As a consequence of his essay, Otxote Edurov was dismissed from their position as professor at the University of Sechia. Shortly after his dismissal from his position at the University of Sechia, he legally changed his surname from Edurov to Sasiambarrena, asserting his ethnic Lemovician identity.
When Lemovicia declared its independence from Narozalica on 21 November, 1979 under the leadership of National Syndicalist leader Eztebe Tolaregain, Otxote Sasiambarrena supported the act of independence from Narozalica, although he criticised the national syndicalist ideology, calling it a form of neo-functionalism, and said that it would bring "great ruin and isolation to Lemovicia," and undermine Lemovician stability.
After Lemovicia gained its de-facto independence in December 1979, and instituted a new constitution which made Lemovicia into a single-party state governed by the National Syndicalist Union, Sasiambarrena said that the constitution would lead Lemovicia to a fate "much like Gaullica or Etruria: utter ruin."
Thus, in early 1980, as Tolaregain and Saroi Garnica's policies started to cause Lemovicia's economy to deteriorate, Sasiambarrena became a staunch critic, urging the National Syndicalists to "step aside and resign." On 5 March, 1980, he organized a rally at the Syndicates' Square (present-day Martyrs' Square) demanding the resignation of newly-elected leader Saroi Garnica. While the rally was initially peaceful, after the Lemovician Police Force and the Lemovician Armed Forces arrived at the square, they brutally suppressed the rally, with Sasiambarrena barely escaping death by spiriting away into a cafe.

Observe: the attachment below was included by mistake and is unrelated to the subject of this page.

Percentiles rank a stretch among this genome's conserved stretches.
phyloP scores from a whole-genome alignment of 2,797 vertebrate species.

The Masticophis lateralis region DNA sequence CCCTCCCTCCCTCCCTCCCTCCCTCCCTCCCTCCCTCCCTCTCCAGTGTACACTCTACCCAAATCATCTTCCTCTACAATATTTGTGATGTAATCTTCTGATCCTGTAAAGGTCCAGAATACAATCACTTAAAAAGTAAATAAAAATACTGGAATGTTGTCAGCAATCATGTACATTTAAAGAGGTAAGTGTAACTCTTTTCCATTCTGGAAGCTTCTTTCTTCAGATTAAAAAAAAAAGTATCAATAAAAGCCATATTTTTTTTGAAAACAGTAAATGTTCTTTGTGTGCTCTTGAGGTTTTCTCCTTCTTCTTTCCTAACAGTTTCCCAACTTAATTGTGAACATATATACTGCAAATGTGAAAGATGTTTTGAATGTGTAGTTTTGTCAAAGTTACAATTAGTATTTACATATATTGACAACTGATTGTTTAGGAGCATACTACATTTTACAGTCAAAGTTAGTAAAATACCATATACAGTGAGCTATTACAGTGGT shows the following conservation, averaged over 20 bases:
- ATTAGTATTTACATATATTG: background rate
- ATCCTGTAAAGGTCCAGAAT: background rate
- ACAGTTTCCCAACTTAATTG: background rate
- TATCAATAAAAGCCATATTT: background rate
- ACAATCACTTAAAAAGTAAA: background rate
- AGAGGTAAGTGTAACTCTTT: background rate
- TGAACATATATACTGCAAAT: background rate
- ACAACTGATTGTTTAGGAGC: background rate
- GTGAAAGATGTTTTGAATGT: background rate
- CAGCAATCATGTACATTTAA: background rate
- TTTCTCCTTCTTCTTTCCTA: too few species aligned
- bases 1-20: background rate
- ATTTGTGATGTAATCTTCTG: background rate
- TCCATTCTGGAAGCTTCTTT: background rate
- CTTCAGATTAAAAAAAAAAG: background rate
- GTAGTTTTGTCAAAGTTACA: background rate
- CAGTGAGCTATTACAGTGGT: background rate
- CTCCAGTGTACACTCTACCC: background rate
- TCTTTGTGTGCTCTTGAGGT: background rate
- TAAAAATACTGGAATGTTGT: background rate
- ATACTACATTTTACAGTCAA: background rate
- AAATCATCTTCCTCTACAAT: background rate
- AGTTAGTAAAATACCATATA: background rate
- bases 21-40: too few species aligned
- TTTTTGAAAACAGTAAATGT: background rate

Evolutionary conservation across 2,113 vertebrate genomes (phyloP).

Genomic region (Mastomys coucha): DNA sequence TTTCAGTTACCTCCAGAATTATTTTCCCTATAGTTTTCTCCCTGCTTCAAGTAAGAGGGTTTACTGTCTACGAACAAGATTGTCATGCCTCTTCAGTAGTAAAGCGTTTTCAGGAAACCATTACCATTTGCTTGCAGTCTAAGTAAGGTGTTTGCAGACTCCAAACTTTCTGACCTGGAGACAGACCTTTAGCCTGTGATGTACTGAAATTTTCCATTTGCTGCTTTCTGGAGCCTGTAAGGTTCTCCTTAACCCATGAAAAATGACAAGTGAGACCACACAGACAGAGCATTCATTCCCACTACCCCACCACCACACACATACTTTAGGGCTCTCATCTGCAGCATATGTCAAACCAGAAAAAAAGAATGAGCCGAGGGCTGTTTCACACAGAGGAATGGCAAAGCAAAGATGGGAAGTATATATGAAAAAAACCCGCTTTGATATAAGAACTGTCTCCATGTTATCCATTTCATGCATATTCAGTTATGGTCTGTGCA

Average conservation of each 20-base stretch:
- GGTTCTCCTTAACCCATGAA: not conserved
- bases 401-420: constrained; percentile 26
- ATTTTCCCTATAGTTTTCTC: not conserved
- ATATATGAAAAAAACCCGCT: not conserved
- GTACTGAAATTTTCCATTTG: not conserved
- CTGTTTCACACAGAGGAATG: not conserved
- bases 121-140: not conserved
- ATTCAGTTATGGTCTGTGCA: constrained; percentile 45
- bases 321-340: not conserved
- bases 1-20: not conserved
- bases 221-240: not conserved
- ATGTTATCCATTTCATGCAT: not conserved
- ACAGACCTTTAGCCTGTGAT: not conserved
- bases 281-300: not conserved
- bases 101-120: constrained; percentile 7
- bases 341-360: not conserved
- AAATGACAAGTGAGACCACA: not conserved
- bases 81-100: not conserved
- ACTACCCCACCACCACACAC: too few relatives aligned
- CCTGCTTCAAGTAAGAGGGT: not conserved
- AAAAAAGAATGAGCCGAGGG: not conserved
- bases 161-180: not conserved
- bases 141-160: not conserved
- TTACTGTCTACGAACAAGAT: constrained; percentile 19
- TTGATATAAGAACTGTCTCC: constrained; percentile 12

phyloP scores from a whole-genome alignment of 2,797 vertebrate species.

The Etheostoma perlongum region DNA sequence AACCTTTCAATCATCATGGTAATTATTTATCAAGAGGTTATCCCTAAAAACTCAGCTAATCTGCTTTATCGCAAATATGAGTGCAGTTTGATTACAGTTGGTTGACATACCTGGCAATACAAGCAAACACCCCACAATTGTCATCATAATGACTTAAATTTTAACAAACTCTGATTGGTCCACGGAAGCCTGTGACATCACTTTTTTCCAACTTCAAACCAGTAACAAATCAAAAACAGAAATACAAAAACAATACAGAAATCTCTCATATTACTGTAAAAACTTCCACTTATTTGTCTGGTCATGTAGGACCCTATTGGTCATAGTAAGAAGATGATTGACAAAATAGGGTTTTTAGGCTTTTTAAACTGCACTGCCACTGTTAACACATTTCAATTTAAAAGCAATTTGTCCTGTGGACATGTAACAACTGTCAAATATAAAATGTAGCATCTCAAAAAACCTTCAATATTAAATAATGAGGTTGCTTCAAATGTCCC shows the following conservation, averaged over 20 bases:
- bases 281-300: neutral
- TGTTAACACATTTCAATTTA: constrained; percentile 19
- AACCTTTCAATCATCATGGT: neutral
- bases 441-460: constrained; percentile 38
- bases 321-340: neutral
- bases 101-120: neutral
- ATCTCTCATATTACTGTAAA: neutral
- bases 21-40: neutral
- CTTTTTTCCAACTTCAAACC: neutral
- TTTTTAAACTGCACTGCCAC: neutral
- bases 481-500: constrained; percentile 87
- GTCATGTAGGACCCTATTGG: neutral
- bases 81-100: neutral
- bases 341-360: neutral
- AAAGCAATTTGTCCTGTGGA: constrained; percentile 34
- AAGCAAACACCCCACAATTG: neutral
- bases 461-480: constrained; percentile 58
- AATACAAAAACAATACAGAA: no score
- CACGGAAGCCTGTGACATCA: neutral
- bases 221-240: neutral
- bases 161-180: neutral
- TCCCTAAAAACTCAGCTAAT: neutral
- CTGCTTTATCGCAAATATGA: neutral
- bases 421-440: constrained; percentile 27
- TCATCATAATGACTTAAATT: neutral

Leader of the opposition forces
As March progressed, peaceful protests which sprung up across Lemovicia in imitation of the rally at Sechia kept being suppressed, leading to more protests and more suppression, Otxote Sasiambarrena gained increased prominence as the leader of an opposition faction which supported the reformation of Lemovicia into a democratic state, as opposed to the separatists who were led by Izydor Domzalski and Jan Swiech.
On 21 March, 1980, at the Syndicates' Square (present-day Martyrs' Square), Sasiambarrena declared himself President, saying that "as the current National Syndicalist regime has demonstrated time and time again that they do not care about the people of our country, the current regime is inherently null and void." This act would lead to the outbreak of the Lemovician Civil War.
With the help of a battalion, he was able to quickly secure control of the Lemovician-majority areas of Sechia, making it his base for the Liberal Democratic opposition forces in their fight against the Lemovician government. As the commander-in-chief, he proved to be an inept commander, as he much preferred to focus on the administration of the territories under the control of the opposition forces, while his lack of military skill greatly hampered his effectiveness. As well, he came into conflict with the Miersan separatists, as although Sasiambarrena proposed a military alliance with the separatists, the separatists refused the offer.
Over the next two years, while the opposition initially secured control over much of Lemovicia, their control was quickly squandered due to infighting between the opposition and the separatists, and Sasiambarrena's poor military leadership. Thus, by March 1982, after a pyrrhic victory in the second battle of Sechia, he was only in control over eastern Sechia, with western Sechia being under the control of Miersan separatists.